The big question now is how this changes the playing field for other companies in the visual search space. I would assume Amazon will move SnapTell’s focus away from their enhanced print advertising service and concentrate on image recognition for books, CDs, DVD, etc. (Up to now, Amazon has been doing this with human-powered image recognition, which was nuts.) While this makes perfect sense for Amazon, it’s going to mean more rather than less opportunities for companies still focused on the general visual search market.
So I guess this is an ideal point to mention the open secret that I’m currently co-founding Plink, a new visual search engine similar in capability to SnapTell. While our demo shows some familiar use cases, we’re working on taking the technology in some entirely new directions. Visual search is very young, there’s a whole lot still to do! Anyone interested in visual search, feel free to contact me.
Congratulations to everyone at Willow Garage for reaching Milestone 2 in the development of the PR2 robot. 26.2 miles of autonomous indoor navigation, including opening eight doors and plugging in to nine power sockets. We’ve been watching the video in the lab with serious robot envy. Very cool!
1. What is fragile should break early while it is still small. Nothing should ever become too big to fail. Evolution in economic life helps those with the maximum amount of hidden risks — and hence the most fragile — become the biggest.
Then we will see an economic life closer to our biological environment: smaller companies, richer ecology, no leverage.
A sensible plan, but unfortunately Mr. Taleb’s faith in biology is misplaced.
Why the Dinosaurs got so Large 19th-century palaeontologist Edward Drinker Cope noticed that animal lineages tend to get bigger over evolutionary time, starting out small and leaving ever bigger descendants. This process came to be known as Cope’s rule.
Getting bigger has evolutionary advantages, explains David Hone, an
expert on Cope’s rule at the Institute of Vertebrate Paleontology and
Paleoanthropology in Beijing, China. “You are harder to predate and it
is easier for you to fight off competitors for food or for mates.” But
eventually it catches up with you. “We also know that big animals are
generally more vulnerable to extinction,” he says. Larger animals eat
more and breed more slowly than smaller ones, so their problems are
greater when times are tough and food is scarce. “Many of the very
large mammals, such as Paraceratherium, had a short tenure in the
fossil record, while smaller species often tend to be more
persistent,” says mammal palaeobiologist Christine Janis of Brown
University in Providence, Rhode Island. So on one hand natural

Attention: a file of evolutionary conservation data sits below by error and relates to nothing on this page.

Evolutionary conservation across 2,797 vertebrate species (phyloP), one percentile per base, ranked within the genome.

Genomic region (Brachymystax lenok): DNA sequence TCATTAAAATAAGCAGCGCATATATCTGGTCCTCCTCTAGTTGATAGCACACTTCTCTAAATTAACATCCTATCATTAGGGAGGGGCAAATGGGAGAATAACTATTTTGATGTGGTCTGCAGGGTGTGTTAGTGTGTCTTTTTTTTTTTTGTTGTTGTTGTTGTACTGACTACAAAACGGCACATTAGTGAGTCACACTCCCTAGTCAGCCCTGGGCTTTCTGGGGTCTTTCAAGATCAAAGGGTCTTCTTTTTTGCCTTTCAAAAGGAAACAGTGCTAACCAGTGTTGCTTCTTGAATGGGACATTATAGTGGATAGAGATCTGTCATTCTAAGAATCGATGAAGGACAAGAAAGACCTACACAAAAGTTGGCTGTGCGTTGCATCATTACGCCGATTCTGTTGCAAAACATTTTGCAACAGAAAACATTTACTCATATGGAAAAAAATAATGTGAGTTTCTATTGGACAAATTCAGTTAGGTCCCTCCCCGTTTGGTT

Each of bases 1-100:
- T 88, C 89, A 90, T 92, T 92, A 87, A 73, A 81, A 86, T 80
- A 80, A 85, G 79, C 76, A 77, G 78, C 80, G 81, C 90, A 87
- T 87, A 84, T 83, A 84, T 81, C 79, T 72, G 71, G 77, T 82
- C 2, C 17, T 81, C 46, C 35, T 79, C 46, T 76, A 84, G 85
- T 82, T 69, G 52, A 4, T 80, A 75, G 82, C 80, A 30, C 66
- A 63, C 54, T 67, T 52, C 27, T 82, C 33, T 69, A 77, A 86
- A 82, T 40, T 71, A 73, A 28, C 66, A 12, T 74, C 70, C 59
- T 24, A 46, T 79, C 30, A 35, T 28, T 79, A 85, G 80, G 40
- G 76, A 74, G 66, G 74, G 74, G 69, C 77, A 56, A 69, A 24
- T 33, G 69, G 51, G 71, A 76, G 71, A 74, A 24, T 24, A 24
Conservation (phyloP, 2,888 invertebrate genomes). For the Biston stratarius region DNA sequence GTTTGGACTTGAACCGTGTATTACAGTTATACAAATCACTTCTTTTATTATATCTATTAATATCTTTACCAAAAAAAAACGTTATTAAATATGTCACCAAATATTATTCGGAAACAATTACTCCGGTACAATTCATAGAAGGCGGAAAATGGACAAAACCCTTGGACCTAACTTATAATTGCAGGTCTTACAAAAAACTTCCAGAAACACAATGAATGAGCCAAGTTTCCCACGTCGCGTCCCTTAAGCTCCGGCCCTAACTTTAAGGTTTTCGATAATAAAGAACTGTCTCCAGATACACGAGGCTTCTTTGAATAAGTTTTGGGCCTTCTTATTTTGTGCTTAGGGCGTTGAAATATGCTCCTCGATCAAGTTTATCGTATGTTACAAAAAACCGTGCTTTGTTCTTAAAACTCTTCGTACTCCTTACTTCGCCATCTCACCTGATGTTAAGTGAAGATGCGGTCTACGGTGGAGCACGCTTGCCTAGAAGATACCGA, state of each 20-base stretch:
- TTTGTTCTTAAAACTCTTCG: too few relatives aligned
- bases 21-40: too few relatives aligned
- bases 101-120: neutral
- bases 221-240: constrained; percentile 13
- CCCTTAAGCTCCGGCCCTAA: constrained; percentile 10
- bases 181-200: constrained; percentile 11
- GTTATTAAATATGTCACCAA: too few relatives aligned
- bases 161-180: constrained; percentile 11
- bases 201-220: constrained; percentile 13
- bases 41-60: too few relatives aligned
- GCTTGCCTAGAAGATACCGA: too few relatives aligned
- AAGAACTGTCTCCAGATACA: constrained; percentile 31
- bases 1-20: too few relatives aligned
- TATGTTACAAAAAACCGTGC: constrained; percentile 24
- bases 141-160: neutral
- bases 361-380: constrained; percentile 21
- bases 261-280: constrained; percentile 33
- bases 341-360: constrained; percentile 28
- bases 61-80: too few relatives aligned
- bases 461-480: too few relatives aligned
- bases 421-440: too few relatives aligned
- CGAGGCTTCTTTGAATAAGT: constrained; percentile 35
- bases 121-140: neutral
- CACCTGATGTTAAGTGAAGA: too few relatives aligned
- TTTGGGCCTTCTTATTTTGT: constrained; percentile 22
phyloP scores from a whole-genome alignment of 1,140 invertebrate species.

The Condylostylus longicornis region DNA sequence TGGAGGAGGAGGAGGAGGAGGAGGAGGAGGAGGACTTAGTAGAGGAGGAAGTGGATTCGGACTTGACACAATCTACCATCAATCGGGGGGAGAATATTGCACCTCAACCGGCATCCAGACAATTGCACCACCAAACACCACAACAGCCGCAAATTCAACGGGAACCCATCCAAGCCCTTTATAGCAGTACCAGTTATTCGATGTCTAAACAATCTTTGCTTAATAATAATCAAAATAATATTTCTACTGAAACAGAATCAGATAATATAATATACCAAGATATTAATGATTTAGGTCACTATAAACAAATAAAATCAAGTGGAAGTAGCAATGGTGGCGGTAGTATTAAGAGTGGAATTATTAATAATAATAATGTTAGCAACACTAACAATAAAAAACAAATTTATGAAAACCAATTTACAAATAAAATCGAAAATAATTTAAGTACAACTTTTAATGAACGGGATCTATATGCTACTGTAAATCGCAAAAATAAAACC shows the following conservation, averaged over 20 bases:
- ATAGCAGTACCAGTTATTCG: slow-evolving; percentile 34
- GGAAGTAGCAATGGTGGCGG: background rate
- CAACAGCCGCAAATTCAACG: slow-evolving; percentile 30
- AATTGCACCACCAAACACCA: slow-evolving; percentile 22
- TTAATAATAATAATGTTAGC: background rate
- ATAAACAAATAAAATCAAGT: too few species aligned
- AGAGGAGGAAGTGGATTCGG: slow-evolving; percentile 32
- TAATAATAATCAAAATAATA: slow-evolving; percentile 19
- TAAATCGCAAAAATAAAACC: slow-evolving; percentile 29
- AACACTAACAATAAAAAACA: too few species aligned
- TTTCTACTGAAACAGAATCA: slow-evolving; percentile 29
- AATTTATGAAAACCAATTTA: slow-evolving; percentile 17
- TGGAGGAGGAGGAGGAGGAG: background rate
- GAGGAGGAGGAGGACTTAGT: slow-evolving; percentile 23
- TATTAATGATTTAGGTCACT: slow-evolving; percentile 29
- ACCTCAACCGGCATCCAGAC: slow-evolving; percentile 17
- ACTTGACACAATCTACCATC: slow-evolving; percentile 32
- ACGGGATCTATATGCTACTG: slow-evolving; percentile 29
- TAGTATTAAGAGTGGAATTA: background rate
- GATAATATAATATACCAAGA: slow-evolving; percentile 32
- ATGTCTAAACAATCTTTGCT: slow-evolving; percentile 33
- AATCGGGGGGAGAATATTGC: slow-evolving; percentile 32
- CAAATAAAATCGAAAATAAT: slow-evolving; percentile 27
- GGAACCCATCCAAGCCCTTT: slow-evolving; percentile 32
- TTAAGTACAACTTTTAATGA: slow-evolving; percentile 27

selection encourages animals to grow larger, but on the other it
eventually punishes them for doing so. This equilibrium between
opposing forces has prevented most land animals from exceeding about 10 tonnes.
Dinosaurs had skewed incentives and took on too much tail risk! If even evolution falls into this trap, God help the bank regulators…
Today’s edition of the New Scientist news feed includes an article about my PhD research. How nice! They called the article ‘Chaos filter stops robots getting lost’. This is kind of a bizarre title – ‘chaos filter’ seems to be a term of their own invention :). Still, they mostly got things mostly right. I guess that’s journalism!
Whatever about the strange terminology, it’s great to see the research getting out there. It’s also nice to see the feedback from Robert Sim, who made a rather impressive vision-only robotic system with full autonomy a few years ago, still quite a rare accomplishment.
For anyone interested in the details of the system, have a look at my publications page. New Scientist’s description more or less resembles how our system works, but many of the specifics are a little wide of the mark. In particular, we’re not doing hierarchical clustering of visual words as the article describes – instead we learn a Bayesian network that captures the visual word co-occurrence statistics. This achieves a similar effect in that we implicitly learn about objects in the world, but with none of the hard decisions and awkward parameter tuning involved in clustering.
I was at a lunch talk today by Nick Bostrom, of Oxford’s Future of Humanity Institute. The institute has an unusual mandate to consider the really big picture: human extinction risks, truly disruptive technologies such as cognitive enhancement, life extension and brain emulation, and other issues too large for most people to take seriously. It was a pleasure to hear someone thinking clearly and precisely, in the manner of a good philosopher, about topics that are usually the preserve of crackpots. Prof Bostrom’s website is a treasure trove of papers. An atypical but perhaps robot-relevant example is the Whole Brain Emulation Roadmap.